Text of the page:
The Smithsonian reports that all of the lions and tigers at the National Zoo in Washington, D.C., have contracted COVID-19. While no other animals have tested positive, six African lions, a Sumatran tiger, and two Amur tigers all received positive tests after the fecal samples were examined. Final results are expected within the next few days. According to the National Zoo's Instagram account, these tests were taken last weekend after "animal keepers observed decreased appetites, coughing, sneezing and lethargy in several lions and tigers."
"All lions and tigers are being treated with anti-inflammatories and anti-nausea medication to address discomfort and decreased appetite," the post read. "In addition, all are being treated with antibiotics for presumptive secondary bacterial pneumonia. They remain under close observation and, because their condition does not require they remain inside, staff will manage the cats' access to their outdoor habitats." Additionally, they explained that the animals did not pose a threat of infection to zoo visitors.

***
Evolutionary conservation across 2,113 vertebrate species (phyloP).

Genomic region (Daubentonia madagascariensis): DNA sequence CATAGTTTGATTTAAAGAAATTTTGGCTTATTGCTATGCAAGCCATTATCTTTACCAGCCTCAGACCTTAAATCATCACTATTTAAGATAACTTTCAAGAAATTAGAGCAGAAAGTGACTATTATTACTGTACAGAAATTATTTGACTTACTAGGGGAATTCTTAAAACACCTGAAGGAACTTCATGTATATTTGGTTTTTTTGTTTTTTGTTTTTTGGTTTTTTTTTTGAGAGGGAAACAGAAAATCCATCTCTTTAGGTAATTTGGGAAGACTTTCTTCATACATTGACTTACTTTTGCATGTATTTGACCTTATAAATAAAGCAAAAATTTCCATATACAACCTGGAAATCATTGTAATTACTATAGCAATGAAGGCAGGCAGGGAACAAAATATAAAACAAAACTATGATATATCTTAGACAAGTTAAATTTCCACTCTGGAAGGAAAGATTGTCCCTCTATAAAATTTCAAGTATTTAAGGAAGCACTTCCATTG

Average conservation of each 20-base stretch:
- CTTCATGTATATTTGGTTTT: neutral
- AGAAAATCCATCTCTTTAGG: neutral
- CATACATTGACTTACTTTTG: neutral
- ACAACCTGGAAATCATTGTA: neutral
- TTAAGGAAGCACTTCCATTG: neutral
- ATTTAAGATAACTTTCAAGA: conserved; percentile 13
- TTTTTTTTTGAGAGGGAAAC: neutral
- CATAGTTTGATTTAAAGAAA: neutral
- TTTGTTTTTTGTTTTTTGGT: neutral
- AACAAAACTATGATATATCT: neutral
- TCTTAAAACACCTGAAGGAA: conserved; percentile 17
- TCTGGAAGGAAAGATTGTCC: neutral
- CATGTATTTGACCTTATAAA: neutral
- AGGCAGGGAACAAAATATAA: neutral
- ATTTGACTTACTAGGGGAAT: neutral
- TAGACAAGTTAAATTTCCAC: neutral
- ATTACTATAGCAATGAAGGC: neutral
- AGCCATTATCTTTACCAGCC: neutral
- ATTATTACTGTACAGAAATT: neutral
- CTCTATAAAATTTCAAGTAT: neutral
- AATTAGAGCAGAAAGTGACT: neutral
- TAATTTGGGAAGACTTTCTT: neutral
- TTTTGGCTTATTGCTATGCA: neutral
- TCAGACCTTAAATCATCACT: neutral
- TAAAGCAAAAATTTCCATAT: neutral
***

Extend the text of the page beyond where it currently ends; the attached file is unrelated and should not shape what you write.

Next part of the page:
"The health and safety of Smithsonian staff, animals and visitors is our number one priority," their statement continued. "The Zoo's existing COVID-19 protocols restrict behind-the-scenes access in all animal areas and require use of personal protective equipment, hygiene, cleaning, employee self-screening and health management. The Zoo's COVID safety and response protocols are in place and being strictly followed."
"The Zoo has conducted a thorough investigation of all staff that were in close proximity to the lions and tigers," they wrote.
There is no evidence to pinpoint the source of the infection. While it is possible the infection was transmitted by an asymptomatic carrier, it has been standard practice for all animal care staff and essential staff to mask indoors in all public and non-public areas. The health and vaccination status of employees is confidential medical information." The Zoo's statement also revealed that they would be administering "a SARS-COV-2 vaccine made specifically for zoo animals by Zoetis" to animals that had been deemed susceptible species" in the coming months.